UPS plans to give e-commerce sellers of low-cost goods in the United States, Canada, China, Hong Kong, and the United Kingdom lower-cost air freight options tied to longer and wider delivery windows.
Among a range of new services and announcements the global integrator made Tuesday was a new service called UPS Worldwide Economy. The service is targeted at sellers of lightweight goods looking for less expensive shipping options to fulfill cross-border e-commerce orders.
In exchange for lower freight rates, sellers agree to lengthier delivery windows of five to 12 days, compared with most international parcel options of one to three days. The product gives UPS flexibility to optimize its international air cargo network — essentially it could choose which flight within that window best fits its network.
UPS noted that global cross-border online sales will account for $1 trillion in sales by next year and are projected to make up 20 percent of e-commerce in 2022.
From the shipper perspective, the move could be seen as providing a middle ground between expedited parcel and out-and-out freight. Many online e-commerce sellers have an unsophisticated view of the freight options available to them — particularly for cross-border orders — and the deferred delivery window could be seen as a way to ease them into the world of airfreight with longer lead times. That, in turn, could make them think about sales forecasts and demand signals the way a larger shipper would.
“The new offering supports international merchants’ desire to make more low-priced items available for cross-border e-commerce transactions,” UPS said in a statement, noting that “additional key global markets [are] being added in the near future.”
The service, UPS said, is designed to benefit US businesses in the business-to-consumer and business-to-business space “looking to export to key e-commerce destinations across the world, but have been waiting for a more affordable way to ship internationally. Exporting opens doors to new customers, and helps businesses diversify revenue to offset economic shifts.”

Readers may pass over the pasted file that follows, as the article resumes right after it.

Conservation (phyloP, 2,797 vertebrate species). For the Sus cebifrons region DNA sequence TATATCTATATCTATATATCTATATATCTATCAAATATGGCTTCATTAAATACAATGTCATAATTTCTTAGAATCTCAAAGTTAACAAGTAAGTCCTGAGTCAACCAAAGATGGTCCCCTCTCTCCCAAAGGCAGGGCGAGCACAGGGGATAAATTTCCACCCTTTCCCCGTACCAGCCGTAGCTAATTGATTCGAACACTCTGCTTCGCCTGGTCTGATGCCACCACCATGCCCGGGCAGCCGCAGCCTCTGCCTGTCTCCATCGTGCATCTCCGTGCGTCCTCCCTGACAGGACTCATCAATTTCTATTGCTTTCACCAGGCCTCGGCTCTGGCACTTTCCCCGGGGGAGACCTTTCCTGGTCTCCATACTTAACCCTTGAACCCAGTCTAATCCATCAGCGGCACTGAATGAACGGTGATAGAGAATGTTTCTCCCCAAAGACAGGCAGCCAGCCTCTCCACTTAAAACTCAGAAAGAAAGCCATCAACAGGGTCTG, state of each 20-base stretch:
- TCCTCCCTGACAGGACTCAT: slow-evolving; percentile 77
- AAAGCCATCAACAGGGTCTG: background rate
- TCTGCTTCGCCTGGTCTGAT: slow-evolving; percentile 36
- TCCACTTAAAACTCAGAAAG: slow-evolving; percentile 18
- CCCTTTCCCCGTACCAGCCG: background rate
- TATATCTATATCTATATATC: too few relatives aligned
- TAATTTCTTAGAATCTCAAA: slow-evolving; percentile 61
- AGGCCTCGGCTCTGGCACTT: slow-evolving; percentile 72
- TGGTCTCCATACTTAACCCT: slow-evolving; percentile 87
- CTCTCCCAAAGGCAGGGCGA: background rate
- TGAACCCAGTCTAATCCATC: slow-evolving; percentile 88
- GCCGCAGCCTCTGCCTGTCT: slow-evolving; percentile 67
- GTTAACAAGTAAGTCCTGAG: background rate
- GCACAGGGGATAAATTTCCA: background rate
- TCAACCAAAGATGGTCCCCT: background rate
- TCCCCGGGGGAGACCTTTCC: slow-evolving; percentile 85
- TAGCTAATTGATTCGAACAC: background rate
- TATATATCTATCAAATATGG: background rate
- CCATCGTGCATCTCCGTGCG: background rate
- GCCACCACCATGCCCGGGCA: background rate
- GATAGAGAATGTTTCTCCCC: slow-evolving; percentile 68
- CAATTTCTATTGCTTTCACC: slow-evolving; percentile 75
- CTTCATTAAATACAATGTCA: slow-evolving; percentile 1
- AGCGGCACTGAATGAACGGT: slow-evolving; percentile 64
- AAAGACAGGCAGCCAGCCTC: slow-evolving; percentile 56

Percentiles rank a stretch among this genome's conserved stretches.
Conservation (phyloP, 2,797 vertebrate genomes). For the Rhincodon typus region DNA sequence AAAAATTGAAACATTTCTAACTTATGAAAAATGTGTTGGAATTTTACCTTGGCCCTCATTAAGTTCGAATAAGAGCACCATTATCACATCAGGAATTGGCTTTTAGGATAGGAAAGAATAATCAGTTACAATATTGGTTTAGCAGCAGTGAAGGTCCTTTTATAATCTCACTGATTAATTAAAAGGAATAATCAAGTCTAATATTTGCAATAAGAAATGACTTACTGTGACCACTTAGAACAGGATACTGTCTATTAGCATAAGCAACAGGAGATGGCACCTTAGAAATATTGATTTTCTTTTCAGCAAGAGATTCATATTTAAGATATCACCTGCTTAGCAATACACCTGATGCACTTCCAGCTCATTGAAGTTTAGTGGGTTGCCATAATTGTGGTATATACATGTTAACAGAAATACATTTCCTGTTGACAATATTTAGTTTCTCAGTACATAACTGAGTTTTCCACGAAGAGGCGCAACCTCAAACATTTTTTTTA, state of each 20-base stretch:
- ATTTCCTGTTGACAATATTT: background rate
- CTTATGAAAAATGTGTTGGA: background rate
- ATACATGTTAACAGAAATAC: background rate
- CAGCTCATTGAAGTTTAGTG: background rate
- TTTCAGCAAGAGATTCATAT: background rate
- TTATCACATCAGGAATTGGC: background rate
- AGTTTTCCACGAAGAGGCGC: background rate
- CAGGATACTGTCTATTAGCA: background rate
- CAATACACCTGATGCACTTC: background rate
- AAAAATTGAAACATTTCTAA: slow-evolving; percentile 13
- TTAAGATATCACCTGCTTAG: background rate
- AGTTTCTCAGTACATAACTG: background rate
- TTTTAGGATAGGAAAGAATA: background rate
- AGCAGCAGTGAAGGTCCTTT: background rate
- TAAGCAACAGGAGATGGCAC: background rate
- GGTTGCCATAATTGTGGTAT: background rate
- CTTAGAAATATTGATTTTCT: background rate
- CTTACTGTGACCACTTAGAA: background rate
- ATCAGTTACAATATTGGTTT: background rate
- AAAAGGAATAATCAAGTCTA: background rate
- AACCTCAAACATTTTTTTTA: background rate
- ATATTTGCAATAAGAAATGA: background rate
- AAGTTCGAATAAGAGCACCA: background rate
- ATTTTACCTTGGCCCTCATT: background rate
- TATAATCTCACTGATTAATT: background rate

With the service, sellers can ship with delivery duties paid or unpaid.
“While the ‘last mile’ gets a lot of attention in our industry, we know small businesses look carefully at the first mile,” Nando Cesarone, president of UPS International, said. “This service enables small businesses to compete like micro-multinationals.”
Logistics industry analyst Cathy Roberson said the move could viewed as UPS amplifying its support of Amazon and Alibaba by providing sellers on those platforms with more cost-effective shipping options, a growing trend across the e-commerce landscape.
Tight margins and optimized capacity
“Margins are typically super tight already with these shippers,” said Roberson, who tracks the integrators particularly closely. “Providing 'free shipping' is painful so there's got to be some tradeoffs somewhere. I honestly think this new UPS service is a smart one regardless of global trade declines and it will definitely attract third-party sellers on such platforms as Amazon and Alibaba. It’s also a smart way to help optimize their international network, particularly as global trade growth slows.”
Roberson added that using the new UPS service could also appeal to other forwarders who focus on e-commerce retail business in that it would keep packages sent by their customers in a single network, minimizing the number of potential hand-offs.
According to Roberson’s research into UPS’s financials ahead of its second-quarter earnings release Wednesday, average daily second-quarter volumes for international export packages fell 2.6 percent. Comparatively, average revenue per piece declined 0.3 percent in the same period. First-quarter volumes were up 0.3 percent year over year.
“There were gains and a shift towards Asia to Europe and de-emphasizing the trans-Pacific lane because of declines on that lane,” said Roberson.
In 2018, revenue per export package increased each quarter: 2.6 percent in the first quarter, 3.4 percent in the second, 0.8 percent in the third, and 1.4 percent in the fourth. Corresponding export volumes improved by 11.5 percent, 9.5 percent, 2.6 percent, and 2.4 percent, respectively.